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Andresen J L

Cost and benefit assessments of IT systems in the construction industry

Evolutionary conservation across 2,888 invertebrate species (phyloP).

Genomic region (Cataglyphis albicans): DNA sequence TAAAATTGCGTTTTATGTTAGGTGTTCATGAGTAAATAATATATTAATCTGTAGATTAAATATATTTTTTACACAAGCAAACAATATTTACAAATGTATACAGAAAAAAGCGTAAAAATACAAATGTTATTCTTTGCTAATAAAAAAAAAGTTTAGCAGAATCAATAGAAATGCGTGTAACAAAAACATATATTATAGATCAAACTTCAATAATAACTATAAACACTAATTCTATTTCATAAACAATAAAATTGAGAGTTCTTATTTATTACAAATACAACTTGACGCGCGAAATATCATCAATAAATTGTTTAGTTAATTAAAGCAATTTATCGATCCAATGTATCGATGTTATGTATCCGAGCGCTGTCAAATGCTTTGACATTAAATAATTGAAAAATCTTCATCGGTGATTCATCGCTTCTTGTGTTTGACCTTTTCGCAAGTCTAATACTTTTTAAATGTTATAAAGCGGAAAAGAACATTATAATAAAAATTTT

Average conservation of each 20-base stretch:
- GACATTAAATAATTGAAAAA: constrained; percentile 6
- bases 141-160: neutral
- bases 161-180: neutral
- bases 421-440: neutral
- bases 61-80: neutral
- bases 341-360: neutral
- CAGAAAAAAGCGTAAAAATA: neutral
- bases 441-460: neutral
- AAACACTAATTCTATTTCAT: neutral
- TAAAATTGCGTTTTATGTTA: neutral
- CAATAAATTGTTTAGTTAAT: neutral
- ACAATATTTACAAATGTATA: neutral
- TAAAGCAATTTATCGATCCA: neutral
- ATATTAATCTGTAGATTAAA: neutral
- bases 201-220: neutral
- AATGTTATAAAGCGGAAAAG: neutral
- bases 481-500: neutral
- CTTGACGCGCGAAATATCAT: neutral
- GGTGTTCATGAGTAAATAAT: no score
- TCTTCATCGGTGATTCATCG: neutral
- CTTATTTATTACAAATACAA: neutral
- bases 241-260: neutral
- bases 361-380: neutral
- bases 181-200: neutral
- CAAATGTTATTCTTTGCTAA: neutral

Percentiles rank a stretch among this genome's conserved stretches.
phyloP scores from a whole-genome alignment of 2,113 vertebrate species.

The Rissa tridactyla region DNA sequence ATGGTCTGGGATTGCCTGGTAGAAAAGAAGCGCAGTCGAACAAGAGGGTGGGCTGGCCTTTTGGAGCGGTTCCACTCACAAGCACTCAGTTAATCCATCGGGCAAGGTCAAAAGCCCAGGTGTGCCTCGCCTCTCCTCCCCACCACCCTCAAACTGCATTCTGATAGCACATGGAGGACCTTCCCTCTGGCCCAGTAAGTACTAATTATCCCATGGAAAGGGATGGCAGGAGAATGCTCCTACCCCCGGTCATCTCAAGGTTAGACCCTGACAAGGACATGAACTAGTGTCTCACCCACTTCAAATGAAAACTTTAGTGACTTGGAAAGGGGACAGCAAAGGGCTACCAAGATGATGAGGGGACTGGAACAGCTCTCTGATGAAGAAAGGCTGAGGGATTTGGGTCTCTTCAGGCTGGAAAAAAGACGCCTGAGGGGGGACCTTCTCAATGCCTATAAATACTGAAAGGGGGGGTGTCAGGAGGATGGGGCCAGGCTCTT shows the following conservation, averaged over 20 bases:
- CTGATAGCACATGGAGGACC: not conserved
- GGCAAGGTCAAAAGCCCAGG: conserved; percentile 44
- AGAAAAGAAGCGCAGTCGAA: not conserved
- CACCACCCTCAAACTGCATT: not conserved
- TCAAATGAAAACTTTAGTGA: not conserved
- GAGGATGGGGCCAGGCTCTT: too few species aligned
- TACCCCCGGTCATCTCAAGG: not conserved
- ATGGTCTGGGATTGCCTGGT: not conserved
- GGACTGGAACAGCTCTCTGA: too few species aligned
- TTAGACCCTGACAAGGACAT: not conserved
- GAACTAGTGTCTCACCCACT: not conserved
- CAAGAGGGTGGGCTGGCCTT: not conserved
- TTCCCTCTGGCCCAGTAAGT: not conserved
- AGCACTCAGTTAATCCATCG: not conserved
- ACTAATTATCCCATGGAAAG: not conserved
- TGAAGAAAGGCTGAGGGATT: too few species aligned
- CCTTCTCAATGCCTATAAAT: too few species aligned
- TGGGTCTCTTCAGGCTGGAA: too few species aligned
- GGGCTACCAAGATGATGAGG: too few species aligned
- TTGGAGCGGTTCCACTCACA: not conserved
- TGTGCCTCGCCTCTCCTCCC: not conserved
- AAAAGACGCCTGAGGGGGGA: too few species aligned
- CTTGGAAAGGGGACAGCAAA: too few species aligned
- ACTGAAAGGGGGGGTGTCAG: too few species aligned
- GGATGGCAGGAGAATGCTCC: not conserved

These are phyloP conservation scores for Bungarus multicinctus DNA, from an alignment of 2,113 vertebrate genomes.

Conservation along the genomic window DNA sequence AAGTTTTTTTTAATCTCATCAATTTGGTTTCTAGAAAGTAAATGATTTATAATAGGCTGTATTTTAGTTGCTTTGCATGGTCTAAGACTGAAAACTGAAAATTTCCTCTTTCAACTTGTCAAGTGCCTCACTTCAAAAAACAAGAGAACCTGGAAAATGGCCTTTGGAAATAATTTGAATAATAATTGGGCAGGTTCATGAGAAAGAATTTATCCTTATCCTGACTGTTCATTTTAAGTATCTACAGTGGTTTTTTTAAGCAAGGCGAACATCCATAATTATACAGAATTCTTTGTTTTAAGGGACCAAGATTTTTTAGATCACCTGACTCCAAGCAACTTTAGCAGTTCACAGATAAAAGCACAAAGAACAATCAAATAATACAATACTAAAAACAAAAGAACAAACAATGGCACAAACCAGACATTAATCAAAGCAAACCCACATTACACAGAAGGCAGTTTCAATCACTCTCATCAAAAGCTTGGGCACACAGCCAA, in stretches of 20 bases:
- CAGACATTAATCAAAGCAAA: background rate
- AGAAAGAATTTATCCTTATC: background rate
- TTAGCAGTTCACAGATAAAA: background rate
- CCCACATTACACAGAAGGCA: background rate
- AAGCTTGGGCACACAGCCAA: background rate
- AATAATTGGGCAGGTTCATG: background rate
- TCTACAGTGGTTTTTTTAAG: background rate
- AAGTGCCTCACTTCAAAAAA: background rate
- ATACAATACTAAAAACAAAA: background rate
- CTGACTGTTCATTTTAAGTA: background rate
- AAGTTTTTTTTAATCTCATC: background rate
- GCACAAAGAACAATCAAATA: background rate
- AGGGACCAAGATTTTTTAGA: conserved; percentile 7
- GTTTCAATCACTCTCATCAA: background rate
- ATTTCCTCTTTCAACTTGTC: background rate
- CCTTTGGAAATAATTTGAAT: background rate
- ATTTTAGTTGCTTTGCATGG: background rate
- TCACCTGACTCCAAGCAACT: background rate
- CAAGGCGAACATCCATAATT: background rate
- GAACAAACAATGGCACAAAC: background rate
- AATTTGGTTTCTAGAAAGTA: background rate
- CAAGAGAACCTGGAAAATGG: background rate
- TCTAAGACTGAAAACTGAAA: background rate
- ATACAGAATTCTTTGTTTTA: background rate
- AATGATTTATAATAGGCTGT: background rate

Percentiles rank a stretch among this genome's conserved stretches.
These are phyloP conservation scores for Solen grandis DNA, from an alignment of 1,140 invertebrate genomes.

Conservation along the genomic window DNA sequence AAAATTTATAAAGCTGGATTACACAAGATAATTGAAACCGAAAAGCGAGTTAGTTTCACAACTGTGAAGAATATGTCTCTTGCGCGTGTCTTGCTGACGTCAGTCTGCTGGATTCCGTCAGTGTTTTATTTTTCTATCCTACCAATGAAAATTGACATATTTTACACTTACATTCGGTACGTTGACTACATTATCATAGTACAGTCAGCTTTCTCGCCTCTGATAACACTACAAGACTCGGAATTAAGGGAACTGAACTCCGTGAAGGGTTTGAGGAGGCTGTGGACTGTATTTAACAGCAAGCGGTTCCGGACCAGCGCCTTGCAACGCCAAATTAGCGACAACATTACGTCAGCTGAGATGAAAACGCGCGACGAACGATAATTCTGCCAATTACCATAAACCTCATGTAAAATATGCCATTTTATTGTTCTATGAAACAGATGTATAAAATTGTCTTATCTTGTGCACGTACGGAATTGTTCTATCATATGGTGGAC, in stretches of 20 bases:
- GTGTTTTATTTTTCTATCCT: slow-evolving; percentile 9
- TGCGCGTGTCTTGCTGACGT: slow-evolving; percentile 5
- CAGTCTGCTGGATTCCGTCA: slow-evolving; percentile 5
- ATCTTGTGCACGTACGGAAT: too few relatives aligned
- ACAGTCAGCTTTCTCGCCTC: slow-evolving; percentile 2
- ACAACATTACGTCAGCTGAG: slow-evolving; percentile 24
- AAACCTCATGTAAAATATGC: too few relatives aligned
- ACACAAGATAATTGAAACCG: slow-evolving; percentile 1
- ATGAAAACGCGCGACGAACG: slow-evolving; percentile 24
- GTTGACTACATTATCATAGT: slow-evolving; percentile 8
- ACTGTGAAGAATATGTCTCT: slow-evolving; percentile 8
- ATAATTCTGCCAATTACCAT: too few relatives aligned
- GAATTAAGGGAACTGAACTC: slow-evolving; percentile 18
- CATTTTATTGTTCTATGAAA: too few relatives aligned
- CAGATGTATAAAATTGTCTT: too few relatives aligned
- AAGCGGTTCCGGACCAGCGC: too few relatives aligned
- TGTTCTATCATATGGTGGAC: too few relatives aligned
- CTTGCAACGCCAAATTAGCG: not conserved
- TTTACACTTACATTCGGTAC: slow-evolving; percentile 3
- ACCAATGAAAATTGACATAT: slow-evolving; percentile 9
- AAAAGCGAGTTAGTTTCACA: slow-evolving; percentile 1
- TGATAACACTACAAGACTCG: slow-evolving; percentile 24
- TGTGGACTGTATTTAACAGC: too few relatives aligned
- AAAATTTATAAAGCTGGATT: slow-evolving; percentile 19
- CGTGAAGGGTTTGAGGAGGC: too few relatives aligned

Abstract: This paper presents the results of four case studies that focus on cost and benefit assessments of IT systems in the Danish construction industry. The primary objectives in the case studies have been to (a) explore the difficulties with evaluating IT systems in the construction industry, (b) complete evaluations on particular IT systems in companies from the construction industry using four different IT evaluation methodologies and, ultimately, (c) develop a framework for how to select an IT evaluation method in different IT evaluation situations. The case studies are conducted as a part of a three-year Ph.D. project in order to collect the necessary data to fulfil the objectives stated in the Ph.D. project. The overall objective of the Ph.D. project is how to improve the knowledge and use of IT systems in the construction industry. To achieve this aim the Ph.D. project focuses on how construction companies can increase their knowledge about costs and benefits in their different IT applications by evaluating future IT investments and current IT systems. Specifically, the Ph.D. project focuses on developing a framework for how to select an appropriate IT evaluation method among the many available methods. Earlier in the Ph.D. project a questionnaire survey was completed analysing the current state (1999) of IT evaluation practices in the Danish construction industry. In the four case studies the following IT systems were evaluated: · An electronic document management system called Documentum · Upgrading AutoCad 14 to AutoCad 2000 · Two different ProjectWeb systems The case studies are completed in collaboration with four Danish [RH1] companies based on IT evaluation situations identified in the companies. The construction companies in the case studies comprise three large consulting engineers (Rambøll, Cowi and NIRAS) and one large contractor (Højgaard and Schultz). In each case the IT evaluation situation is identified and described in detail. Four different IT evaluation methods, each representing a larger group of IT evaluation methods, have been used and these are: · Measuring the Benefits of IT Innovation (developed by Construct IT in UK) · Information Economics (developed by M. M. Parker and R. J. Benson) · Net Present Value (unknown origin) · Critical Success Factors (J. Rockart) The case studies provide some hard data on the costs and benefits (both quantitative and qualitative) of the evaluated IT systems. The collected data can be used to create the basis for comparison in other similar cases (although one has to be aware that the data are very context dependent) and the result of the IT evaluations is in itself very interesting. Perhaps more interesting is the data collected about the IT evaluation process. This comprises, among other things, data on the usefulness of the evaluation methods in each of the IT evaluation situations and the identified strengths and weaknesses of the four IT evaluation methods. Lastly the four case studies are compared with some case studies conducted in UK during a six months stay at the University of Salford. The case studies in the UK were conducted in collaboration with another Ph.D. student, Nick Bunyan, on some large contractors (Costain, Alfred McAlpine and Taylor Woodrow). The case studies in the UK were using the IT evaluation method “Measuring the Benefits of IT Innovation”. This enables an international comparison between UK and Denmark to be carried out.